Marcus Aurelius (Roman emperor, best known for his Meditations on Stoic philosophy, AD 121-180)
On June 6, 2008, the European Commission published a recommendation calling for EU Member States to develop liability caps for auditors, or permit listed companies to develop such caps in consultation with their shareholders and governing boards, subject to judicial review and disclosure. These caps would pertain to statutory audits of listed companies.
Edith Orenstein at the FEI Blog gives her usual thorough and super-informative summary of the situation in Europe and the reaction and related activities in the US. I would strongly encourage you to go to the FEI Blog and to Jennifer Hughes’ article in FT for the details. Given my exhaustive coverage of this issue here in the past and my well known views on the subject, I will only comment, out of context, to a few of the quotes in Edith’s report.
The EC explains in this Frequently Asked Questions (FAQ) document: “It is in the public interest to ensure sustainable audit capacities and a competitive market for audit firms at international level… liability risks arising from the increasing litigation trend combined with insufficient insurance cover may deter auditors from providing audit services for listed companies. If these structural obstacles (liability risks/lack of insurance) persist, mid-tier audit firms are unlikely to become a major alternative to the ‘Big 4’ audit networks on European capital markets… there is also a risk of losing some of the existing players. One of the reasons might be that catastrophic claims cause the collapse of one of the major audit networks.”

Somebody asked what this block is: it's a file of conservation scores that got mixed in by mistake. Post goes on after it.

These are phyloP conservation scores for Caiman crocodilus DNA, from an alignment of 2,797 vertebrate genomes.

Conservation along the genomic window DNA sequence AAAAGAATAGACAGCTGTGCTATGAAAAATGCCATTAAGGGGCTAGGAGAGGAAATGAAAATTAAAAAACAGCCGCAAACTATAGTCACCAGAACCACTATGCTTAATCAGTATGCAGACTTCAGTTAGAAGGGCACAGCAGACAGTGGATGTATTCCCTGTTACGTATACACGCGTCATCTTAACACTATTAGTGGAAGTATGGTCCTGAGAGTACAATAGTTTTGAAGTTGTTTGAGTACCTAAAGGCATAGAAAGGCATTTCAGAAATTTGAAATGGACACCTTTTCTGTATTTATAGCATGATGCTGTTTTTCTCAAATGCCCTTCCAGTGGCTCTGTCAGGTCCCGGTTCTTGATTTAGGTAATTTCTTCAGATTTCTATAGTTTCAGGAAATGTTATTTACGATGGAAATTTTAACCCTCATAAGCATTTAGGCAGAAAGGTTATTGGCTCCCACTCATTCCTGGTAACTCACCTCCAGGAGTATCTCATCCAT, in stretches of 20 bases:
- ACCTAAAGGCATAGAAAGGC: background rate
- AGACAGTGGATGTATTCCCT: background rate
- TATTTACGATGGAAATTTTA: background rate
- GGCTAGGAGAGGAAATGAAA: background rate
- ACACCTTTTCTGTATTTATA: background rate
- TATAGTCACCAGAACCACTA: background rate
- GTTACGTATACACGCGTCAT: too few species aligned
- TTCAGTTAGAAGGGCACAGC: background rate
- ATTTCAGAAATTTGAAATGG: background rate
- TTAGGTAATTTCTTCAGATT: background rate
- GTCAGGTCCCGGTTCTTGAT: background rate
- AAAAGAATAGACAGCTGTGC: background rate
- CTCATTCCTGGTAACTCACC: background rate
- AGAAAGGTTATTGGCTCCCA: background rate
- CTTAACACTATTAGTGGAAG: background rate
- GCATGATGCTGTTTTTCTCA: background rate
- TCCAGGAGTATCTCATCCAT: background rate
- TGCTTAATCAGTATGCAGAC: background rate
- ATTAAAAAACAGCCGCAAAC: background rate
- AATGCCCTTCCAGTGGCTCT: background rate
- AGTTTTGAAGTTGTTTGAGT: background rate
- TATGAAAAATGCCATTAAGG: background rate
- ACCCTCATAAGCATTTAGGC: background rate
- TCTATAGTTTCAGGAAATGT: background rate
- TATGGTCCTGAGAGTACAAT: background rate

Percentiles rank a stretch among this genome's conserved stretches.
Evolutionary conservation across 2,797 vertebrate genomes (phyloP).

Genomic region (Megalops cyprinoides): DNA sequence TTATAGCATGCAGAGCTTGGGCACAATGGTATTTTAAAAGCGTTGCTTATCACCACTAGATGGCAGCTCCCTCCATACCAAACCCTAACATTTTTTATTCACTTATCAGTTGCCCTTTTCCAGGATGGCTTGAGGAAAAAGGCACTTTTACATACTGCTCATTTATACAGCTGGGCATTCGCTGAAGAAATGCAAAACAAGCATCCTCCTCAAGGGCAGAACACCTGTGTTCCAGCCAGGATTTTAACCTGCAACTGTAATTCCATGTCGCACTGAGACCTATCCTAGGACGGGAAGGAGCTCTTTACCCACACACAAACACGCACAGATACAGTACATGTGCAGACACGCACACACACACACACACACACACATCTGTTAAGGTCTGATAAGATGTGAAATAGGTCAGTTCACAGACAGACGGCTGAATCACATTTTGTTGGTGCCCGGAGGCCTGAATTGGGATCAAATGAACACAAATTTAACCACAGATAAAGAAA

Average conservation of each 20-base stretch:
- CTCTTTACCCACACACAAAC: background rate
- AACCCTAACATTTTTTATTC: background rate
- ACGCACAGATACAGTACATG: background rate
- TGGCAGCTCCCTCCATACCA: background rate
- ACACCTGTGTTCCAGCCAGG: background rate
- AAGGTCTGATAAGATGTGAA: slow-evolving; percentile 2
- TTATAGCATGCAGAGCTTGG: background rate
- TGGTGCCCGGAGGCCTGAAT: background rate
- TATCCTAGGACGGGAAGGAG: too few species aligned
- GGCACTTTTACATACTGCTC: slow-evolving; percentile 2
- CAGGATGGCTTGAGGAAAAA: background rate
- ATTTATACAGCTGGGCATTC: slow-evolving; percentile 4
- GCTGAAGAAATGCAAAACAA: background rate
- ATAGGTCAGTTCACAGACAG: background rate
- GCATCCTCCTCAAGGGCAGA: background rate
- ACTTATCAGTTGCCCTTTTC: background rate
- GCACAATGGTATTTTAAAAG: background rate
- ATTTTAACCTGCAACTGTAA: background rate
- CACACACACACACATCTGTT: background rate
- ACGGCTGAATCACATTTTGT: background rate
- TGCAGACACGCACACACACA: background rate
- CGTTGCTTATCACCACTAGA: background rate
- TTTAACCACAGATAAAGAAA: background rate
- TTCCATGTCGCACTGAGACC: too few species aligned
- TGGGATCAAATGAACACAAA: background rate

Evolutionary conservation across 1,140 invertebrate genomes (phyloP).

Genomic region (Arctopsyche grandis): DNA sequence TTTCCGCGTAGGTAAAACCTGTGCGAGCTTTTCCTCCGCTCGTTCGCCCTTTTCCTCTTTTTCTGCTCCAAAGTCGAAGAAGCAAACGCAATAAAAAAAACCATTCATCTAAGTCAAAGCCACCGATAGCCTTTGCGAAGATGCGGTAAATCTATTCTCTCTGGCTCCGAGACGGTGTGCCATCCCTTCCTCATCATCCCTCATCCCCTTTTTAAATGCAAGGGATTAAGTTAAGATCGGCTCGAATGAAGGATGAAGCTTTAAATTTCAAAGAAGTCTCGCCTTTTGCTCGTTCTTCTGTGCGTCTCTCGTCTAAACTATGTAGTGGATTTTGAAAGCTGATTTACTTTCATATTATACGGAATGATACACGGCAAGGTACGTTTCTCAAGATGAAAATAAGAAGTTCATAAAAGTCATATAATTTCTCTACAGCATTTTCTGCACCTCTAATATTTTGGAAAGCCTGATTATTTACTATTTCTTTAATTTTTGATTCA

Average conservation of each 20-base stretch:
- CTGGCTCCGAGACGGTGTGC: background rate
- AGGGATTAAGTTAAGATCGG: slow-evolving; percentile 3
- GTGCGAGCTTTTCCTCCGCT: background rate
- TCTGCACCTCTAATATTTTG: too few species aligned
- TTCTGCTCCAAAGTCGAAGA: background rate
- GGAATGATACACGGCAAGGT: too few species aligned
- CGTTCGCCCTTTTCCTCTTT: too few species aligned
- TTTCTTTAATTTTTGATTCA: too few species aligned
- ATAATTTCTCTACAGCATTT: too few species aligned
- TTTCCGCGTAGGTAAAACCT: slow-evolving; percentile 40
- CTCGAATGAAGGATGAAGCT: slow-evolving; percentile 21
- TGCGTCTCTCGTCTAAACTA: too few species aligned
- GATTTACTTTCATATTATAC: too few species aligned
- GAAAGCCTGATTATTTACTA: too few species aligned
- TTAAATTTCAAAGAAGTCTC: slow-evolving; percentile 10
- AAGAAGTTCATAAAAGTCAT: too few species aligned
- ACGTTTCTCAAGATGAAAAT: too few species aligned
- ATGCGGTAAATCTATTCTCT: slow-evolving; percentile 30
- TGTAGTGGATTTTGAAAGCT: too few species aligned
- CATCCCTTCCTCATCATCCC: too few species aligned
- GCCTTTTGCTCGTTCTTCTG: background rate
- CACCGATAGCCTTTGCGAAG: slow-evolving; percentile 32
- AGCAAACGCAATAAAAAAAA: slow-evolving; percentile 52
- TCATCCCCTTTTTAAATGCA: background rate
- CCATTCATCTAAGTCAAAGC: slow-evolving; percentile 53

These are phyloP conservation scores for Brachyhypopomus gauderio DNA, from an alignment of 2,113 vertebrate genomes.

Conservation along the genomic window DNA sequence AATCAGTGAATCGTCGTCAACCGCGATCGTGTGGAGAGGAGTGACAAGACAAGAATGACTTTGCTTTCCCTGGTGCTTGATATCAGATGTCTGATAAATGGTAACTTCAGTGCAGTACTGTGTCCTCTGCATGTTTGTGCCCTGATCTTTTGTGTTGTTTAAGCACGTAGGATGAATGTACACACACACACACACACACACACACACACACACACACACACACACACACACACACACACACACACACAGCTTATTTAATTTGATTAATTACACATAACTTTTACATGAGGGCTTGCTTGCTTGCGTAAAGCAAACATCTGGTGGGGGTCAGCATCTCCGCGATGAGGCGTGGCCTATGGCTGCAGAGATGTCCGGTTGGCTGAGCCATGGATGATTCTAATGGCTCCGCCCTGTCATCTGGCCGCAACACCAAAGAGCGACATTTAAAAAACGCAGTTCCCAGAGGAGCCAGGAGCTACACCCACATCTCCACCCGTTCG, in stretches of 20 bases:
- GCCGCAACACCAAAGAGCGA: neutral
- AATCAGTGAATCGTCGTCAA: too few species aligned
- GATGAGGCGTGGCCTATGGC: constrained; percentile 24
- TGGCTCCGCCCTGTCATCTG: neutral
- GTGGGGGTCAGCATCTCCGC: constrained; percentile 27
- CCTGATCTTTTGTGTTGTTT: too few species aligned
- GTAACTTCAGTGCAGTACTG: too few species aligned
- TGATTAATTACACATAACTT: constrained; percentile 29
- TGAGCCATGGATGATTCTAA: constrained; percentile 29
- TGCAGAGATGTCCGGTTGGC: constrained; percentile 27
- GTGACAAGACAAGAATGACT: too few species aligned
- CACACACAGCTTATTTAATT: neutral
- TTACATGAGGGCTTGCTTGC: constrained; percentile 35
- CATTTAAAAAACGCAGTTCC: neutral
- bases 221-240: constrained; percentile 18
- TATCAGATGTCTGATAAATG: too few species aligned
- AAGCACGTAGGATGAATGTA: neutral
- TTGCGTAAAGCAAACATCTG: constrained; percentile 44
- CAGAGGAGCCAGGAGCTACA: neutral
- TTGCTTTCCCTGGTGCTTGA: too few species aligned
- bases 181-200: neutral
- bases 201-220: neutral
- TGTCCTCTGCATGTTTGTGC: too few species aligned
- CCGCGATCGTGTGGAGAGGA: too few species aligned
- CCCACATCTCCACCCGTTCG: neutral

In related news, the U.S. Treasury Advisory Committee on the Auditing Profession (ACAP) voted on June 3 to formally publish in the Federal Register – and seek public comment on – an Addendum to its May 5 Draft Report…
The Addendum includes one recommendation and three matters for further consideration,
(1) a recommendation that the PCAOB reconsider the form and content of the auditor’s report,
(2) whether engagement partners (not just the ‘firm’) should sign audit reports,
(3) whether audit firms should be required to make public a set of audited financial statements for their own firm,
PwC General Counsel Charles W. Gerdts III (testimony) and attorney Michael R. Young of Willkie, Farr & Gallagher (testimony), explained that the threat of catastrophic loss limited audit firms’ abilities to exercise their right to take the matter to trial, instead having no real choice but to settle, rather than – as Oberly soberly put it – ‘bet the firm.’